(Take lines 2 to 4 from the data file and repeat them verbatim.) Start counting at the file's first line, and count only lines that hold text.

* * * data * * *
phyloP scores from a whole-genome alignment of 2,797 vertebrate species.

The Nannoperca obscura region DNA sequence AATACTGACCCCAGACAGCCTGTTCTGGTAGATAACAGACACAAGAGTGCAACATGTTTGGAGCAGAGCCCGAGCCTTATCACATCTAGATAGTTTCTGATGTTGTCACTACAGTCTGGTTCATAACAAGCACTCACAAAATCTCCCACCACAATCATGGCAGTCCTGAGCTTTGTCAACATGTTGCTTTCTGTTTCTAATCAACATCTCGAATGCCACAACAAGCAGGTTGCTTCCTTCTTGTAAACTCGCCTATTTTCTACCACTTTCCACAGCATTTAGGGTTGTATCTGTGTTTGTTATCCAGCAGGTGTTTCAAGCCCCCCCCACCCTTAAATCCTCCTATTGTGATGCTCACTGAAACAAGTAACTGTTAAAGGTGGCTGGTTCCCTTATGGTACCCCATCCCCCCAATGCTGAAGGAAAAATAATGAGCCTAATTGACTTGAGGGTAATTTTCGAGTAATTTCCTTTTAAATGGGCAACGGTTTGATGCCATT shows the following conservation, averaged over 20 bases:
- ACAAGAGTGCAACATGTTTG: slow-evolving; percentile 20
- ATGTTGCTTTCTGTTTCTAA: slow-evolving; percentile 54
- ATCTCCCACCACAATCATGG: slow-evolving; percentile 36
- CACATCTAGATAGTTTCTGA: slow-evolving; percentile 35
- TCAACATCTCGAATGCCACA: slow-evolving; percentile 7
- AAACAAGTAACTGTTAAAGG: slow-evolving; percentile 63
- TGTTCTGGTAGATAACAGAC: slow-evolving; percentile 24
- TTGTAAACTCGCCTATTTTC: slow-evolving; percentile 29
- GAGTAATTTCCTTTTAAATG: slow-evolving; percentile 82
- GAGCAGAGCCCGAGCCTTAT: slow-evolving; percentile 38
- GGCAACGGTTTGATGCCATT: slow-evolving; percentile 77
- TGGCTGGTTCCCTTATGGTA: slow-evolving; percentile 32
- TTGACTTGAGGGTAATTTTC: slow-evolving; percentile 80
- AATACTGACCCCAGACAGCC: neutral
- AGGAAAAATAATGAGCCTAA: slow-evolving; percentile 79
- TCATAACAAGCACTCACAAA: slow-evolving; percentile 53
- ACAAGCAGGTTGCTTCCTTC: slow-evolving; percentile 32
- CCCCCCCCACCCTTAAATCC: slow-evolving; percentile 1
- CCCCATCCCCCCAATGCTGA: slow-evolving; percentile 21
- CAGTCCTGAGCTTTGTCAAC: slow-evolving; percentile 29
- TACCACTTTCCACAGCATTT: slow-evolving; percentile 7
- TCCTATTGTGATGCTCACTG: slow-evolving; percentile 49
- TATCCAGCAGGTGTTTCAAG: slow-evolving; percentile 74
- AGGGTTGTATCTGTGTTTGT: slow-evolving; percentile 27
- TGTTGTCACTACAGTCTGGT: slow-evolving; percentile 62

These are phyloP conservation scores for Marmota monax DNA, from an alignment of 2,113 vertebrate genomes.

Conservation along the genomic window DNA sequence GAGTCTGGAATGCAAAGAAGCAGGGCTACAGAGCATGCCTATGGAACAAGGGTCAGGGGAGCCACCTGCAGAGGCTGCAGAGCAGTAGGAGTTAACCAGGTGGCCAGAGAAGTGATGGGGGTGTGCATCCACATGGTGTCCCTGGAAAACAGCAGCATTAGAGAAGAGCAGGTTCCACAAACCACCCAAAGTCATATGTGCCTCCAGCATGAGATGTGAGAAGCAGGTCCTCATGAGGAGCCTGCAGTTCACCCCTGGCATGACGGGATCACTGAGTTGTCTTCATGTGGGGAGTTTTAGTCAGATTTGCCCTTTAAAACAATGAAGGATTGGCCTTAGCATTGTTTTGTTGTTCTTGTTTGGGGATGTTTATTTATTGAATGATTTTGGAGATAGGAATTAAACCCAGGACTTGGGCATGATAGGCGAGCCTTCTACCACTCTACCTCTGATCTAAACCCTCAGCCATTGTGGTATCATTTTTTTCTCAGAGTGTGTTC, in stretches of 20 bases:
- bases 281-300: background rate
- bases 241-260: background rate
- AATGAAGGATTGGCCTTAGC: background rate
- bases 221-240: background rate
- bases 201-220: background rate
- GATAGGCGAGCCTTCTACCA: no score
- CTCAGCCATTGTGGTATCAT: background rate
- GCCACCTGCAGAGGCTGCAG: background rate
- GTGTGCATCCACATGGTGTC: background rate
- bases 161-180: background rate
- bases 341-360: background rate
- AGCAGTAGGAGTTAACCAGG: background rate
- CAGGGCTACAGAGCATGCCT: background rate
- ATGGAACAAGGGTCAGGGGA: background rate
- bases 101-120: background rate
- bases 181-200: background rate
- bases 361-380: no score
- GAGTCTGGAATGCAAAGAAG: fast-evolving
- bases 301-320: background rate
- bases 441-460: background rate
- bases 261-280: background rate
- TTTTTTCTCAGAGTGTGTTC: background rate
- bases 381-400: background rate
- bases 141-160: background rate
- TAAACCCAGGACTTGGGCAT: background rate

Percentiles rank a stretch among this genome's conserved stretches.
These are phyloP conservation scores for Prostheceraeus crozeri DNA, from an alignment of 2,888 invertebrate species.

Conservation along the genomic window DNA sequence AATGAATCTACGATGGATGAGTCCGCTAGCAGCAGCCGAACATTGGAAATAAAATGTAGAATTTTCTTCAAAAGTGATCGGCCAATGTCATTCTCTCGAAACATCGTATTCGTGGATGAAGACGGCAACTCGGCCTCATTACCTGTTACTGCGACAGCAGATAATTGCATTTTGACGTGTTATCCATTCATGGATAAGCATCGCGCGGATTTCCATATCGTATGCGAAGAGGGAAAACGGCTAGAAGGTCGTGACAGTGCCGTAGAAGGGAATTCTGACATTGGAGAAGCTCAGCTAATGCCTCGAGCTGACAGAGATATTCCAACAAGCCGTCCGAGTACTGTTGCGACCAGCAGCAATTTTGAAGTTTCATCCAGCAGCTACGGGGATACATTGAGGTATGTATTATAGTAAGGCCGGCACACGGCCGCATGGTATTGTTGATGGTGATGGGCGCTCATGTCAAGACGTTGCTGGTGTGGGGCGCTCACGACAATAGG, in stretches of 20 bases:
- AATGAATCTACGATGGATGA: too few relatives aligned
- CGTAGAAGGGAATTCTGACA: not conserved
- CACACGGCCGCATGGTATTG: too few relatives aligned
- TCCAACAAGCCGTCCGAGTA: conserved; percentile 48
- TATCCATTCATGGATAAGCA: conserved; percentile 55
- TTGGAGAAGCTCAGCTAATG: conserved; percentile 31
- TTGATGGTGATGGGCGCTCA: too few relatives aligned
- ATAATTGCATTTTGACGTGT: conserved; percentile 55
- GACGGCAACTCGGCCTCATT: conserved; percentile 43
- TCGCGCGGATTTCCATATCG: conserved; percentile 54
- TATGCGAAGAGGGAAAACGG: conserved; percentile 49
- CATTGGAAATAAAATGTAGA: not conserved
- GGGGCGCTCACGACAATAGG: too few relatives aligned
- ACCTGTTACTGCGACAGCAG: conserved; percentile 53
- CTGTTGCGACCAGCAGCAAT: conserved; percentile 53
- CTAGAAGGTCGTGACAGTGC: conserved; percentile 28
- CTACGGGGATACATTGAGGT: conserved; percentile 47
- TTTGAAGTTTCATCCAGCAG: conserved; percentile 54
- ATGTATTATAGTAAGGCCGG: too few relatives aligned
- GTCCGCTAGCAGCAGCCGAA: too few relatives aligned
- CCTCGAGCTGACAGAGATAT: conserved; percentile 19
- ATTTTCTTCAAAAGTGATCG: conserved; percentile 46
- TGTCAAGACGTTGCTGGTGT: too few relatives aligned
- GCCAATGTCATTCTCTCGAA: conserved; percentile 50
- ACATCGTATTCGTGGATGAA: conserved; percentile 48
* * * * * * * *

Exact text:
The Nannoperca obscura region DNA sequence AATACTGACCCCAGACAGCCTGTTCTGGTAGATAACAGACACAAGAGTGCAACATGTTTGGAGCAGAGCCCGAGCCTTATCACATCTAGATAGTTTCTGATGTTGTCACTACAGTCTGGTTCATAACAAGCACTCACAAAATCTCCCACCACAATCATGGCAGTCCTGAGCTTTGTCAACATGTTGCTTTCTGTTTCTAATCAACATCTCGAATGCCACAACAAGCAGGTTGCTTCCTTCTTGTAAACTCGCCTATTTTCTACCACTTTCCACAGCATTTAGGGTTGTATCTGTGTTTGTTATCCAGCAGGTGTTTCAAGCCCCCCCCACCCTTAAATCCTCCTATTGTGATGCTCACTGAAACAAGTAACTGTTAAAGGTGGCTGGTTCCCTTATGGTACCCCATCCCCCCAATGCTGAAGGAAAAATAATGAGCCTAATTGACTTGAGGGTAATTTTCGAGTAATTTCCTTTTAAATGGGCAACGGTTTGATGCCATT shows the following conservation, averaged over 20 bases:
- ACAAGAGTGCAACATGTTTG: slow-evolving; percentile 20
- ATGTTGCTTTCTGTTTCTAA: slow-evolving; percentile 54